National Sections of the L5I:

France: Down with the disease of capitalism!

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“We are at war. The whole action of the government and of Parliament should now be turned towards the combat against the epidemic. […] We are at war. The Nation will support her sons and daughters who, as medical professionals in cities and in the hospitals, are on the front line. We owe them the means and protection.”

With martial tones, vaguely echoing the reactionary PM Clémenceau during WWI, President Macron appealed to the French Nation on several occasions in the last ten days, announcing the special restrictions on movement to stop the epidemic. However, despite their gravity, his words can barely hide a reality that is quite different from his narrative.

First, the war metaphor is of course a pure fiction of propaganda. No, it is not a war. It is the pandemic that WHO and other specialists have been warning the world’s governments of for decades. What have they done to prepare for it? Worse than nothing.

For months, the government denied the gravity of the disease. Until late February, most people believed the media and thought it was little more than a kind of flu. As if to emphasise the point, the government insisted on organising the first round of local elections on March 15. This was despite mounting evidence and recommendations that it was totally insane to do so, as it would dramatically increase the spread of the virus.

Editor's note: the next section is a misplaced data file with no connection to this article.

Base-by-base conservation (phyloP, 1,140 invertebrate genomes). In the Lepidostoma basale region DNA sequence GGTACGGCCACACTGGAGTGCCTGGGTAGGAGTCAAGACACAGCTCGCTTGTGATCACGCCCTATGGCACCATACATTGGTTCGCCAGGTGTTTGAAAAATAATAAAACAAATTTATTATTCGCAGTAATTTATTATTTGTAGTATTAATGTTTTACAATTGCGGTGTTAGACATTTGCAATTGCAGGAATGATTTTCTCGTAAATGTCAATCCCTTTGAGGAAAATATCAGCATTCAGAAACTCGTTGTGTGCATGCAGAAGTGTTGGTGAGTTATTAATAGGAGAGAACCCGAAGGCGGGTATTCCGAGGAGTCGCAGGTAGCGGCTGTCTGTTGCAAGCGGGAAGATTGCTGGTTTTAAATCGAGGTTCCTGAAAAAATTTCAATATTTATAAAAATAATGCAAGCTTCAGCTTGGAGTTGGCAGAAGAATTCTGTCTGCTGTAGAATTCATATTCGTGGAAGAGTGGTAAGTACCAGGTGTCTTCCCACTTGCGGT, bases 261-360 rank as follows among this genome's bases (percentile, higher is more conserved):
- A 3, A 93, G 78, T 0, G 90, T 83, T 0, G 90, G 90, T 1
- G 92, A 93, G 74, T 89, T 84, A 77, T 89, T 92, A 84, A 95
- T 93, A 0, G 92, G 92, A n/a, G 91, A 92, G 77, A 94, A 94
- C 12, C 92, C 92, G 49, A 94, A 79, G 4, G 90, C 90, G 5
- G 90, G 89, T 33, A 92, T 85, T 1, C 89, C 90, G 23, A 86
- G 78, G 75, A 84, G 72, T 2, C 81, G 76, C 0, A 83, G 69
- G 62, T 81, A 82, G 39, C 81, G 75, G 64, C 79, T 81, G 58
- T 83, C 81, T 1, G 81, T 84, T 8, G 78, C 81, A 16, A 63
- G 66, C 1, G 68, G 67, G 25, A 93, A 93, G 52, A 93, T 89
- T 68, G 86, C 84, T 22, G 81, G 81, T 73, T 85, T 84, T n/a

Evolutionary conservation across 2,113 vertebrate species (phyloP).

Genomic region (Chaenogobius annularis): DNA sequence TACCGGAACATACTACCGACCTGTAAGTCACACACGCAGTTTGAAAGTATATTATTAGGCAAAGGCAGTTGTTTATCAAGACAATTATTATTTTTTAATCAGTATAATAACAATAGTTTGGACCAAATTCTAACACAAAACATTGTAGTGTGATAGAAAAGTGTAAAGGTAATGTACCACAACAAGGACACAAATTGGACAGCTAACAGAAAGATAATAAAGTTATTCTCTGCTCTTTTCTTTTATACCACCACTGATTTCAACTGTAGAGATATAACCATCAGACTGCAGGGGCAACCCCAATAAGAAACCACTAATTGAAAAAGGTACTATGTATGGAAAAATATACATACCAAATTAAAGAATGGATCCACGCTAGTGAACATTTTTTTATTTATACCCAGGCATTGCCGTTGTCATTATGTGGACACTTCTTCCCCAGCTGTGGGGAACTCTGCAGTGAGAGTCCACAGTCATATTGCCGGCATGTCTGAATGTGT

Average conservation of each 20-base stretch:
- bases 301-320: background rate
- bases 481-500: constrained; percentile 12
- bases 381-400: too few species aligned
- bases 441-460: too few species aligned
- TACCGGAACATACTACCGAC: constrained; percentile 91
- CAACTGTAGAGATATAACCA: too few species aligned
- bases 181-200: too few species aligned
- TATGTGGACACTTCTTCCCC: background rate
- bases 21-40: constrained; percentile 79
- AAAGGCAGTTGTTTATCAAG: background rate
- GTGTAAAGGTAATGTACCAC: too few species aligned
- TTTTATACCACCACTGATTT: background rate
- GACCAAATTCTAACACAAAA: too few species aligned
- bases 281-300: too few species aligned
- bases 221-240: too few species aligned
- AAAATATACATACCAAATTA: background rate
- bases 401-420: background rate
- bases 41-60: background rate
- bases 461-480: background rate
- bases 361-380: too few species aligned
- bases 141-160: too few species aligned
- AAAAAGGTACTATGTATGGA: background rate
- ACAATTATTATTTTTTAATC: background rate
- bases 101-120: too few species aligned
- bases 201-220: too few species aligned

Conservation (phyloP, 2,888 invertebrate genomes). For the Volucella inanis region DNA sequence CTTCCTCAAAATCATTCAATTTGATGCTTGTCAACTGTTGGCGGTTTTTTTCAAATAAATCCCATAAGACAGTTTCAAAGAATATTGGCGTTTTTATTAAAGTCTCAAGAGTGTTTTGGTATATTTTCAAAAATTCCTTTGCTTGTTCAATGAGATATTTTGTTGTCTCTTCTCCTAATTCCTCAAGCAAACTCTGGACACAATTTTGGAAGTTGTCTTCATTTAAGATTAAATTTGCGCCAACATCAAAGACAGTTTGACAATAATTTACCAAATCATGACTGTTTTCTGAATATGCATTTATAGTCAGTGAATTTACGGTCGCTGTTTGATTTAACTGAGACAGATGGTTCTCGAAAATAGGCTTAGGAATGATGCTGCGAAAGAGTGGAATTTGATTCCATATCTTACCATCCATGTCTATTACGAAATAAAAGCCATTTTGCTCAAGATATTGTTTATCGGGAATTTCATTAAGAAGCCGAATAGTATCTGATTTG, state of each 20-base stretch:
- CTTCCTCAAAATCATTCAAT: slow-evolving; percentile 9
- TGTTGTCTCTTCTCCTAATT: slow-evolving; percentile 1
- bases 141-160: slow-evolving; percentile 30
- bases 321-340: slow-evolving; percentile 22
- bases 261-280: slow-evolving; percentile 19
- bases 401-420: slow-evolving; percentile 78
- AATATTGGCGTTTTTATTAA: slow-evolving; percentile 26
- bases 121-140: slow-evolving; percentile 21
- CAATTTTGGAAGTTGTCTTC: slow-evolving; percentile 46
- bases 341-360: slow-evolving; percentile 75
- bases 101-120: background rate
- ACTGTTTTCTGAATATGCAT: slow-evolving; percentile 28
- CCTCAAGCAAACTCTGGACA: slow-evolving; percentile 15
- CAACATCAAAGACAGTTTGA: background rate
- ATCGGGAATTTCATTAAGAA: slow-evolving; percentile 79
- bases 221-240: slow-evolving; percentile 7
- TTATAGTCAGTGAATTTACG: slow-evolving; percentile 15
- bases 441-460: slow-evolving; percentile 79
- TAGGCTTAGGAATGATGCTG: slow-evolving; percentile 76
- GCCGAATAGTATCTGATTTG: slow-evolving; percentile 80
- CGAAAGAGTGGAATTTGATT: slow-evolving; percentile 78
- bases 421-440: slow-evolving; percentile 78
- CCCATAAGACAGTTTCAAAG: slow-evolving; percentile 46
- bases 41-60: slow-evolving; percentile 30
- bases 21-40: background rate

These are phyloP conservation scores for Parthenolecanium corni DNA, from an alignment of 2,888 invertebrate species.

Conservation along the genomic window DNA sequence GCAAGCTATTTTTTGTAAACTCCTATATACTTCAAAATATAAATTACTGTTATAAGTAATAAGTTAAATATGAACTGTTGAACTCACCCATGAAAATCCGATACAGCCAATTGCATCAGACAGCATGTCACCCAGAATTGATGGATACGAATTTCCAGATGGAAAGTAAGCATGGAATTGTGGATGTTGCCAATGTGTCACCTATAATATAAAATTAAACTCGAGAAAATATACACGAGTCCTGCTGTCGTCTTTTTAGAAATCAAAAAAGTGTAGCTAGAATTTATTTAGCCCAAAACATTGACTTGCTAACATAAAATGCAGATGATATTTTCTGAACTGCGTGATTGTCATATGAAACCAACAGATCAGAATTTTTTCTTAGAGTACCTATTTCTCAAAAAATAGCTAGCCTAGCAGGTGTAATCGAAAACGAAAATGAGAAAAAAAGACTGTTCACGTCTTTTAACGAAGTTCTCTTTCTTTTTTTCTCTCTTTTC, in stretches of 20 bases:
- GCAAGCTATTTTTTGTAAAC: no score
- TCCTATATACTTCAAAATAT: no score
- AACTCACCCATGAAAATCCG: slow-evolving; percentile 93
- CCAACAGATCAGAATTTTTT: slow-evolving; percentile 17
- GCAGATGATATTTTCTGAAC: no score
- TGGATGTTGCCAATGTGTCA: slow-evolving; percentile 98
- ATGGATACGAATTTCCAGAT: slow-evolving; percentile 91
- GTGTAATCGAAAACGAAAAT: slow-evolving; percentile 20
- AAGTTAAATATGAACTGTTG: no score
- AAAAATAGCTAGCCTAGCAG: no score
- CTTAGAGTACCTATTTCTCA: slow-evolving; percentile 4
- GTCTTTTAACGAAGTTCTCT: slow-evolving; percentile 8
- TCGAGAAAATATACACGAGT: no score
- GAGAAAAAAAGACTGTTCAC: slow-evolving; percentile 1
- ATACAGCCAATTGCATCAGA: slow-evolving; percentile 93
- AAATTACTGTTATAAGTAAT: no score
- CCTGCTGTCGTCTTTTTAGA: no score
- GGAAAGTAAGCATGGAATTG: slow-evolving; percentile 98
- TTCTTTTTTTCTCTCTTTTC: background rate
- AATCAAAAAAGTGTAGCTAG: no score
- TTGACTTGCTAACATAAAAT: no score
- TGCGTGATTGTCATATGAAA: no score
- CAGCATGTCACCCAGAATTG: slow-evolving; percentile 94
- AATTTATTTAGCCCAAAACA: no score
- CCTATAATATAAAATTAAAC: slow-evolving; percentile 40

Further evidence is the sheer lack of protective masks in France. In 2011, there were still about one billion masks in stock. Then the government decided that it was too expensive to keep this stock, allegedly passing the responsibility to local organisations. As a result, the stock vanished and today even medical doctors have to go to the “front line” without protection, not to mention workers in the shops, in the transport sector etc. All of this was hidden by a smoke screen of propaganda, claiming that masks were not really that useful and that just washing hands was enough. Today, however, the French government is frantically trying to buy about 100 million masks from China, which will be barely enough for one month.

The same can be said for the virus tests. While the WHO recommends to test, test and test, the French system is completely overwhelmed and is only capable of about 2000 tests per day, while Germany can do several times more and South Korea has already tested a good fraction of the population.

Of course, the doctors and the nurses are outraged because this is just another sign of the dire consequences for the public health of the neoliberal politics applied to this sector for decades, by right wing and left wing governments.

The number of hospitals beds, that now appear so precious, went from 612,898 to 428,987 between 1982 and 2013, a 30 percent decrease, as a consequence of a series of reforms, that restructured the whole sector, dictated by nothing but the will to reduce the state budget. In Paris and in all the regions, hospitals were closed because they were deemed “not profitable”. Where they did remain open, this was often only as a result of long struggles by the workers and local populations.